The DMC, the health centers, and the communities served by the engaged staff are pleased with the services of these new personnel. The DMC plans to continue advocating through the council for the other 15 staff; as well as for the extension of contracts of the five newly-engaged staff. Healthcare provision in the Mbakong, Tingoh, Mankwi, Mundum II and Nchum Integrated Health Centers have been upgraded thanks to the input of these additional healthcare professionals; who are occasionally called up when there are any emergencies even on nonworking days.
According to the Chief of Center for Mbakong Integrated Health Center (IHC) Mr Fon Hardy, the lab technician is available to provide needed services thereby increasing access and the uptake of health services by the population. The chart below shows the increased uptake in general consultations and lab test by August 2015-three months after Mr Ngwankongnwi Cletus started working at Mbakong IHC.

02The chart shows a marked increase in the number of consultations and lab tests conducted Mbakong IHC after the employment in June of Mr Ngwankongnwi as lab technician. Patients and pregnant women who used to be referred to other far away facilities for lab tests can now undergo testing and receive treatment within their local facility

Lab technician in Mbakong carrying out tests on a pregnant woman
Lab technician in Mbakong carrying out tests on a pregnant woman

….the way they attend to us now is very good. We succeed to have all our lab test here now….
-Ubrin Kaah, a pregnant woman in labour who trekked for two days to arrive at the hospital.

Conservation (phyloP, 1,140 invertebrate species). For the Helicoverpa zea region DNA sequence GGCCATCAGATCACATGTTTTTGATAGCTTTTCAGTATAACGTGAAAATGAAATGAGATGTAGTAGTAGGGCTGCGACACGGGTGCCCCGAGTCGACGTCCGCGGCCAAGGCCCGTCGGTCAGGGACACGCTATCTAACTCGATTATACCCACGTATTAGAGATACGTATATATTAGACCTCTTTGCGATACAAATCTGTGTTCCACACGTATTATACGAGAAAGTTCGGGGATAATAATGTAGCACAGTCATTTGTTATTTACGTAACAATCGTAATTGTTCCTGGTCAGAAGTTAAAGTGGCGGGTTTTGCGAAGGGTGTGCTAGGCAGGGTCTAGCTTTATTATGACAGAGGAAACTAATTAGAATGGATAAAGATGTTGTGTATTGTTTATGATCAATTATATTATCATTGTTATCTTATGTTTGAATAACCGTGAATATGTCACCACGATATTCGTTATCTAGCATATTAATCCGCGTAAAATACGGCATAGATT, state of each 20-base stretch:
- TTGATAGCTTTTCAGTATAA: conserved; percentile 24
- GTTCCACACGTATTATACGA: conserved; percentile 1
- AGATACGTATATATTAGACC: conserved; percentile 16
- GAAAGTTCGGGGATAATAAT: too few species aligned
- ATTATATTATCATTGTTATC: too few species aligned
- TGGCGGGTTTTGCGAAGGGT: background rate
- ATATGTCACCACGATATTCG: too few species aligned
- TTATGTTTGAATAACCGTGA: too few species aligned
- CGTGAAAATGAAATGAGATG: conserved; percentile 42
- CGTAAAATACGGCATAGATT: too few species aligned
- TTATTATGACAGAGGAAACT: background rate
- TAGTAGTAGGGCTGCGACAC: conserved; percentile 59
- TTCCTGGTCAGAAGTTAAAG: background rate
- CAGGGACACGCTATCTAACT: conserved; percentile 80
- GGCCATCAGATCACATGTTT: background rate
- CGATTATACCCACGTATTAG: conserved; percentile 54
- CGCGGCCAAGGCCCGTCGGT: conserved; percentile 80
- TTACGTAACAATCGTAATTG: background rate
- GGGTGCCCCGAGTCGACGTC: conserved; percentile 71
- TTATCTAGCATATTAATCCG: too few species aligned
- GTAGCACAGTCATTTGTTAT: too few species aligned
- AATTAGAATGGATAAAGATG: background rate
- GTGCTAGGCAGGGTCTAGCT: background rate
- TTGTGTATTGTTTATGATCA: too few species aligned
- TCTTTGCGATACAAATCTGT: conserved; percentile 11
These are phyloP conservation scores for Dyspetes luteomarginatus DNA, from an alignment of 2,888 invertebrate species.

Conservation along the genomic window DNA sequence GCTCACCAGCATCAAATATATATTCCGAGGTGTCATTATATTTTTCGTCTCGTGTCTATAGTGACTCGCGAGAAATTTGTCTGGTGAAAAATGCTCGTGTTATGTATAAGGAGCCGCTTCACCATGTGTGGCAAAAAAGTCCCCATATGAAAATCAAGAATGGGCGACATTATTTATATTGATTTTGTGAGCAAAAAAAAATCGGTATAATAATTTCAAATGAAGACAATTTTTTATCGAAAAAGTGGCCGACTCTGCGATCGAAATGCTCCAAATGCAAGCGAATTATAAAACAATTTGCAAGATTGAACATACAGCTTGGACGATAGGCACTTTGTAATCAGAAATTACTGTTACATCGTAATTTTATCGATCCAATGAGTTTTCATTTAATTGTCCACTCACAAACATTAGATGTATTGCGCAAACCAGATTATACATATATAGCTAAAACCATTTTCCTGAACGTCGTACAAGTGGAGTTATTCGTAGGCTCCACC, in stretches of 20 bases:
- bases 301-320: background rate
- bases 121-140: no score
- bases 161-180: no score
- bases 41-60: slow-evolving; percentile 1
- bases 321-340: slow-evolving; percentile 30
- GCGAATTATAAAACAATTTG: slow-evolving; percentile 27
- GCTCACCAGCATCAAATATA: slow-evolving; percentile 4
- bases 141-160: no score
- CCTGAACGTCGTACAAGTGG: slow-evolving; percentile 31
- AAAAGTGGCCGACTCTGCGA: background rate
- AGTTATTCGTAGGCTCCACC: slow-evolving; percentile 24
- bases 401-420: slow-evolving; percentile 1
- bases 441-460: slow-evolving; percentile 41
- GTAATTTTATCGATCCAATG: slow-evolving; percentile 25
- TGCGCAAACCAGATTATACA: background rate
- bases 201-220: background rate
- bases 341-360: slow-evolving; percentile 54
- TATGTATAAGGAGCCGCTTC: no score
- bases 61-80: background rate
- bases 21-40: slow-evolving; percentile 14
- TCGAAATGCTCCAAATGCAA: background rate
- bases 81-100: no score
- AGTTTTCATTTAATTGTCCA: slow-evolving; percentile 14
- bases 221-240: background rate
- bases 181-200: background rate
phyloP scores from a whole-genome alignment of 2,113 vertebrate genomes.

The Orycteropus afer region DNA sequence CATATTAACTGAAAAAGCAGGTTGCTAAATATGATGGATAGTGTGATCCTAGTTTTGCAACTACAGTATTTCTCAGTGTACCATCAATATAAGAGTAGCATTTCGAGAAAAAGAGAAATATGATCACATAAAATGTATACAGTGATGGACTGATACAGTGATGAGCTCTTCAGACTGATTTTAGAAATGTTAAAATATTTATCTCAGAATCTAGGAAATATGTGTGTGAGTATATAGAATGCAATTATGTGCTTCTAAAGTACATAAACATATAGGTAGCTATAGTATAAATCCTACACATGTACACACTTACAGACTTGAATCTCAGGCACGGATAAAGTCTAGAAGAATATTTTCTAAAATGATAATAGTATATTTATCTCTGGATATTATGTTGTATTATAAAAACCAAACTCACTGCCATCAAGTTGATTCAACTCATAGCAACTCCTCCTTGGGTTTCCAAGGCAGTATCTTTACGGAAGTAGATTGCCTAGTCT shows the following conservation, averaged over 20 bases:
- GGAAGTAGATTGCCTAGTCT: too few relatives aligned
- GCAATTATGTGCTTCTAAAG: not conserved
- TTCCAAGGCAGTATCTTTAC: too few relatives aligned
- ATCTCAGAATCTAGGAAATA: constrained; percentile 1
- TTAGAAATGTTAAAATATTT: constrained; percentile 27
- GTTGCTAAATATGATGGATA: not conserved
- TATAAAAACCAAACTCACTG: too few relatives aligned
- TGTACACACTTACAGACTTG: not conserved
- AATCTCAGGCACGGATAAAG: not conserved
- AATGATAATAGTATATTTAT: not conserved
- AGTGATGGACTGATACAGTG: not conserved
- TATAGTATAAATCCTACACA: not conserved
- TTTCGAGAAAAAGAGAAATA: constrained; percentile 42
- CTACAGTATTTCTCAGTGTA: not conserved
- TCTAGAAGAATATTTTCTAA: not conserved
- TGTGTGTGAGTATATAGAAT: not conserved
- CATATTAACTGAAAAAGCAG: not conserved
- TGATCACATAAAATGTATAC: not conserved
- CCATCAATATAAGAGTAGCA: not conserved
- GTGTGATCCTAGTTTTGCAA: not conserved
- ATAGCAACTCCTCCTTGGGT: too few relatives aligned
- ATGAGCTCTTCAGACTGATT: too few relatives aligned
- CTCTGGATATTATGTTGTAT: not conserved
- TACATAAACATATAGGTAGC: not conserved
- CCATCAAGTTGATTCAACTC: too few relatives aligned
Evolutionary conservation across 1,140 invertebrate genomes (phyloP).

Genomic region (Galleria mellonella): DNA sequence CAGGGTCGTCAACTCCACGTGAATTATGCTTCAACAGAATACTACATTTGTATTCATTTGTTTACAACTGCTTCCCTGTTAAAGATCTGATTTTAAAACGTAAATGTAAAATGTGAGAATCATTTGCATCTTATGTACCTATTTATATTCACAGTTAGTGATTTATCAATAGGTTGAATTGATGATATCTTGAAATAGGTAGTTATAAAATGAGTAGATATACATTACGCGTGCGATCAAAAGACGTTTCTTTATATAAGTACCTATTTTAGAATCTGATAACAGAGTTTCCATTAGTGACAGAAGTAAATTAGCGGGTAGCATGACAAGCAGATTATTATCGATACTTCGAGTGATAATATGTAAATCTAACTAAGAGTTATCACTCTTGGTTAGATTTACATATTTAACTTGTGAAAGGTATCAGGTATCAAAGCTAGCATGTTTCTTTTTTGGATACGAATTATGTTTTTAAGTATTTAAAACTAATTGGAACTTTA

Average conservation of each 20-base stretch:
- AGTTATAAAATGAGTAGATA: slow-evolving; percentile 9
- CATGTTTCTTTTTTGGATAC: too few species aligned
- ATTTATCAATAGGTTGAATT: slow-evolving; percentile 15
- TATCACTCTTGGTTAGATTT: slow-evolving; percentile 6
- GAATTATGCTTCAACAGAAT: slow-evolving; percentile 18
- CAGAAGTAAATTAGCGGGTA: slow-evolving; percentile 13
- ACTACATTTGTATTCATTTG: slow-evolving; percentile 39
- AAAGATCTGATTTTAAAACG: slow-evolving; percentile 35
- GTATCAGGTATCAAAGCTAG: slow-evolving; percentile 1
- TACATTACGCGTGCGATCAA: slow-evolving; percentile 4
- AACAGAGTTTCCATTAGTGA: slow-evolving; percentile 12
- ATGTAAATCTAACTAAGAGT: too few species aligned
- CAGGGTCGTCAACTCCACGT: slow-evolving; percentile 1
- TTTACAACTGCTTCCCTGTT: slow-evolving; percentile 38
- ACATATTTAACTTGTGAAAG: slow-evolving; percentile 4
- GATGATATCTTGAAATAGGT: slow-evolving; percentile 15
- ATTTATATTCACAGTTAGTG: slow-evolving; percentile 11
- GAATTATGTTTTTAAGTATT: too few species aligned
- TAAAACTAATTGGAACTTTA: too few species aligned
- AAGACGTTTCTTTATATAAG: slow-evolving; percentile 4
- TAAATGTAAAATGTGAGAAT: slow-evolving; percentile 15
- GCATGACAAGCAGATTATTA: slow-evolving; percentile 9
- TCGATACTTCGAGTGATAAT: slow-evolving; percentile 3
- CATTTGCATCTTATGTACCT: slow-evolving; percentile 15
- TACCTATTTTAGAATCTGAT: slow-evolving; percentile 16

The lab technician and four nurses have been employed under a salary category of grade 4 echelon 1 and 2. They all receive a monthly remuneration of about 50,000 CFA each, an amount above the 36,000 CFA minimum wage. This amount can sustain the livelihood of the workers.
I am very satisfied with this job and the salary from the start. With the job I am able to send my wife back to school which is my greatest priority.
– Mr Ngwankongnwi Cletus, Lab Technician

03The DMO for Bafut has used this initiative to applaud the services of the Local Capacity Initiative. He has noted LCI activities have also gone a long way to increase ANC uptake with more and more women turning up for services. The integrated ANC outreach organized by the LCI was also a means of resolving the problem of shortage of staff at facilities and reaching out to these women, with the resulting consequence of increased ANC uptake as demonstrated in the table below.

As more pregnant women turn up to facilities, human resource gaps are being filled to give them quality attention.
Comparative analysis for activities in the health center since the employment of the nurse by the council are good. It has really improved the utilization rate of the center by the whole health area in general especially in the aspect of consultations…For ANC, the outreach activities sponsored by the CBC Health Board has brought about an improvement in the number of pregnant women who turn up for ANC and we now have many ANC women to attend to.
Mr Fon Hardy, Chief of Center, Mbakong Integrated Health Center (IHC)

Beds purchased with community funds for post-natal women in Tingoh IHC
Beds purchased with community funds for post-natal women in Tingoh IHC

At Tingoh IHC, where women lacked post-natal beds, has as a result, mobilized funds from the community and purchased two beds to accommodate their women after delivery. It should be noted that the women used to lie on the floor when there were no beds in the facility.
The example of Bafut has been appraised and shared with other LCI stakeholders as a promising practice that other District Management Committees can emulate.




Related posts

2 Thoughts to “HivF NW & SW Success Stories: Co-financing and Co-management of healthcare begins to thrive in Bafut Health District”

  1. Thanks again for the article post. Want more.

Leave a Comment